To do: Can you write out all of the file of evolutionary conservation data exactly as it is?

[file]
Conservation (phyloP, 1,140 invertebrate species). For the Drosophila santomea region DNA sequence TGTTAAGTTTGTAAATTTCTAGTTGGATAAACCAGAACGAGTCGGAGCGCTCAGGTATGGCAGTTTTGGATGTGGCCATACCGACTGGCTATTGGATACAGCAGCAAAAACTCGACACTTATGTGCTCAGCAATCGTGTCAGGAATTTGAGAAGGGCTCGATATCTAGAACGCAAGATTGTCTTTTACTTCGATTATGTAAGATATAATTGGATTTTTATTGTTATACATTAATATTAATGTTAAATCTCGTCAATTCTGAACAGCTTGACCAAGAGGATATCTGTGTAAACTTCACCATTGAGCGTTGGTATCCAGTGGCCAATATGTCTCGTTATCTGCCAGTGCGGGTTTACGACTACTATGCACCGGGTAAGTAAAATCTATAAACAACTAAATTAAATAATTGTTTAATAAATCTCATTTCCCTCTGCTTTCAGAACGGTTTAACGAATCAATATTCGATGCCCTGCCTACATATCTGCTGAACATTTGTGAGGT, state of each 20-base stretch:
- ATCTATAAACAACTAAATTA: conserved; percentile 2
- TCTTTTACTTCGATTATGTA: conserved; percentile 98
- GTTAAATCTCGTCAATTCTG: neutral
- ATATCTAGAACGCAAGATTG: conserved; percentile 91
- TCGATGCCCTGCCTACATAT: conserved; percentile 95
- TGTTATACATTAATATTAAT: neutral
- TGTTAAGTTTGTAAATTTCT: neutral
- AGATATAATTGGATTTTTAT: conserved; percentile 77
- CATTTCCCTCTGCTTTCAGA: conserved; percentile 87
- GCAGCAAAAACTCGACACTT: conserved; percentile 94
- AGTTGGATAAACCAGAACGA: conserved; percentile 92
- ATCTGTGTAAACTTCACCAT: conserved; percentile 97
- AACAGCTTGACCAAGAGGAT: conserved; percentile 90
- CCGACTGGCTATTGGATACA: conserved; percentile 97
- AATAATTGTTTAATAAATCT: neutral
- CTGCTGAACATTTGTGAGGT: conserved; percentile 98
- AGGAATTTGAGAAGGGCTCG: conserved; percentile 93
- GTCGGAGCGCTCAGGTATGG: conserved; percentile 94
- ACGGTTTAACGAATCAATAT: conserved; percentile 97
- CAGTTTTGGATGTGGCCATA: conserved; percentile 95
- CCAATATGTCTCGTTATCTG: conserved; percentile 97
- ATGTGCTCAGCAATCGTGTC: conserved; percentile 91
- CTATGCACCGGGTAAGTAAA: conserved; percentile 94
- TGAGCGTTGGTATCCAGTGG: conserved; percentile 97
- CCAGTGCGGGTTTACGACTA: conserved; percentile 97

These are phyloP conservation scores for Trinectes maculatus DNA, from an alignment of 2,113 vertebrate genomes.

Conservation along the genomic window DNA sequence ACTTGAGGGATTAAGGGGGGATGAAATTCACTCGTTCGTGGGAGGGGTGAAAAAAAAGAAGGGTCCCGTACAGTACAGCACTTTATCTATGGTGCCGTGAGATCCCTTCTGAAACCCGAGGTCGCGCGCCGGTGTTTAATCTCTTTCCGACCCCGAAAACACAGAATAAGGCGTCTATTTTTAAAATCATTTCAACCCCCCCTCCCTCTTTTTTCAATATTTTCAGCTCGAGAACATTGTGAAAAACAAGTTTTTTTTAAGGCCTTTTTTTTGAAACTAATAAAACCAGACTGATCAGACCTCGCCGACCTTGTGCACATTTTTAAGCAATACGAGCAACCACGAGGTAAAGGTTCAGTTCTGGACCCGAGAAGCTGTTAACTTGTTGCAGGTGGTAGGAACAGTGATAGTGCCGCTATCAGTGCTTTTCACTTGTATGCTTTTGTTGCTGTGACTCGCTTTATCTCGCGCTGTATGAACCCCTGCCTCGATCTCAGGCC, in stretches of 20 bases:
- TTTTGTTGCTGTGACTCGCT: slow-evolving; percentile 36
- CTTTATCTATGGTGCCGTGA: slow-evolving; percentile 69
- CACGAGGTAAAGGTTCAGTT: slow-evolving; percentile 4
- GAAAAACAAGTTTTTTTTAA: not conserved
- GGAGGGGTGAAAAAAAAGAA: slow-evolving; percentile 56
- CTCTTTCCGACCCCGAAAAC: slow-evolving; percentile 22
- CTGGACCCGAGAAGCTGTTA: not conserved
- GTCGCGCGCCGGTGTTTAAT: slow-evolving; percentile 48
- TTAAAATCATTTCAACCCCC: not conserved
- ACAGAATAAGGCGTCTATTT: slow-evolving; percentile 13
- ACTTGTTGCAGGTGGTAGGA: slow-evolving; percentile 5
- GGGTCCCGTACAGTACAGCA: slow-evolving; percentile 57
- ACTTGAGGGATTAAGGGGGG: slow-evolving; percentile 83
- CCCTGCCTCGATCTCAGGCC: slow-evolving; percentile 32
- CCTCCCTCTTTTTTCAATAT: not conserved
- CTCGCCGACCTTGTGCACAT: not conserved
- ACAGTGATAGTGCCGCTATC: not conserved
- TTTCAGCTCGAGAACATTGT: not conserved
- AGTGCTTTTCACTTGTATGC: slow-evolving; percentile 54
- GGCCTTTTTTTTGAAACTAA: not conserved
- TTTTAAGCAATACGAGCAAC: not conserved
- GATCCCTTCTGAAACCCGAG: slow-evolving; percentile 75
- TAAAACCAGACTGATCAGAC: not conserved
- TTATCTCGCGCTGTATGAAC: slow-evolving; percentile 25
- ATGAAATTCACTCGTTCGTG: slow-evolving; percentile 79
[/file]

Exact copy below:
Conservation (phyloP, 1,140 invertebrate species). For the Drosophila santomea region DNA sequence TGTTAAGTTTGTAAATTTCTAGTTGGATAAACCAGAACGAGTCGGAGCGCTCAGGTATGGCAGTTTTGGATGTGGCCATACCGACTGGCTATTGGATACAGCAGCAAAAACTCGACACTTATGTGCTCAGCAATCGTGTCAGGAATTTGAGAAGGGCTCGATATCTAGAACGCAAGATTGTCTTTTACTTCGATTATGTAAGATATAATTGGATTTTTATTGTTATACATTAATATTAATGTTAAATCTCGTCAATTCTGAACAGCTTGACCAAGAGGATATCTGTGTAAACTTCACCATTGAGCGTTGGTATCCAGTGGCCAATATGTCTCGTTATCTGCCAGTGCGGGTTTACGACTACTATGCACCGGGTAAGTAAAATCTATAAACAACTAAATTAAATAATTGTTTAATAAATCTCATTTCCCTCTGCTTTCAGAACGGTTTAACGAATCAATATTCGATGCCCTGCCTACATATCTGCTGAACATTTGTGAGGT, state of each 20-base stretch:
- ATCTATAAACAACTAAATTA: conserved; percentile 2
- TCTTTTACTTCGATTATGTA: conserved; percentile 98
- GTTAAATCTCGTCAATTCTG: neutral
- ATATCTAGAACGCAAGATTG: conserved; percentile 91
- TCGATGCCCTGCCTACATAT: conserved; percentile 95
- TGTTATACATTAATATTAAT: neutral
- TGTTAAGTTTGTAAATTTCT: neutral
- AGATATAATTGGATTTTTAT: conserved; percentile 77
- CATTTCCCTCTGCTTTCAGA: conserved; percentile 87
- GCAGCAAAAACTCGACACTT: conserved; percentile 94
- AGTTGGATAAACCAGAACGA: conserved; percentile 92
- ATCTGTGTAAACTTCACCAT: conserved; percentile 97
- AACAGCTTGACCAAGAGGAT: conserved; percentile 90
- CCGACTGGCTATTGGATACA: conserved; percentile 97
- AATAATTGTTTAATAAATCT: neutral
- CTGCTGAACATTTGTGAGGT: conserved; percentile 98
- AGGAATTTGAGAAGGGCTCG: conserved; percentile 93
- GTCGGAGCGCTCAGGTATGG: conserved; percentile 94
- ACGGTTTAACGAATCAATAT: conserved; percentile 97
- CAGTTTTGGATGTGGCCATA: conserved; percentile 95
- CCAATATGTCTCGTTATCTG: conserved; percentile 97
- ATGTGCTCAGCAATCGTGTC: conserved; percentile 91
- CTATGCACCGGGTAAGTAAA: conserved; percentile 94
- TGAGCGTTGGTATCCAGTGG: conserved; percentile 97
- CCAGTGCGGGTTTACGACTA: conserved; percentile 97

These are phyloP conservation scores for Trinectes maculatus DNA, from an alignment of 2,113 vertebrate genomes.

Conservation along the genomic window DNA sequence ACTTGAGGGATTAAGGGGGGATGAAATTCACTCGTTCGTGGGAGGGGTGAAAAAAAAGAAGGGTCCCGTACAGTACAGCACTTTATCTATGGTGCCGTGAGATCCCTTCTGAAACCCGAGGTCGCGCGCCGGTGTTTAATCTCTTTCCGACCCCGAAAACACAGAATAAGGCGTCTATTTTTAAAATCATTTCAACCCCCCCTCCCTCTTTTTTCAATATTTTCAGCTCGAGAACATTGTGAAAAACAAGTTTTTTTTAAGGCCTTTTTTTTGAAACTAATAAAACCAGACTGATCAGACCTCGCCGACCTTGTGCACATTTTTAAGCAATACGAGCAACCACGAGGTAAAGGTTCAGTTCTGGACCCGAGAAGCTGTTAACTTGTTGCAGGTGGTAGGAACAGTGATAGTGCCGCTATCAGTGCTTTTCACTTGTATGCTTTTGTTGCTGTGACTCGCTTTATCTCGCGCTGTATGAACCCCTGCCTCGATCTCAGGCC, in stretches of 20 bases:
- TTTTGTTGCTGTGACTCGCT: slow-evolving; percentile 36
- CTTTATCTATGGTGCCGTGA: slow-evolving; percentile 69
- CACGAGGTAAAGGTTCAGTT: slow-evolving; percentile 4
- GAAAAACAAGTTTTTTTTAA: not conserved
- GGAGGGGTGAAAAAAAAGAA: slow-evolving; percentile 56
- CTCTTTCCGACCCCGAAAAC: slow-evolving; percentile 22
- CTGGACCCGAGAAGCTGTTA: not conserved
- GTCGCGCGCCGGTGTTTAAT: slow-evolving; percentile 48
- TTAAAATCATTTCAACCCCC: not conserved
- ACAGAATAAGGCGTCTATTT: slow-evolving; percentile 13
- ACTTGTTGCAGGTGGTAGGA: slow-evolving; percentile 5
- GGGTCCCGTACAGTACAGCA: slow-evolving; percentile 57
- ACTTGAGGGATTAAGGGGGG: slow-evolving; percentile 83
- CCCTGCCTCGATCTCAGGCC: slow-evolving; percentile 32
- CCTCCCTCTTTTTTCAATAT: not conserved
- CTCGCCGACCTTGTGCACAT: not conserved
- ACAGTGATAGTGCCGCTATC: not conserved
- TTTCAGCTCGAGAACATTGT: not conserved
- AGTGCTTTTCACTTGTATGC: slow-evolving; percentile 54
- GGCCTTTTTTTTGAAACTAA: not conserved
- TTTTAAGCAATACGAGCAAC: not conserved
- GATCCCTTCTGAAACCCGAG: slow-evolving; percentile 75
- TAAAACCAGACTGATCAGAC: not conserved
- TTATCTCGCGCTGTATGAAC: slow-evolving; percentile 25
- ATGAAATTCACTCGTTCGTG: slow-evolving; percentile 79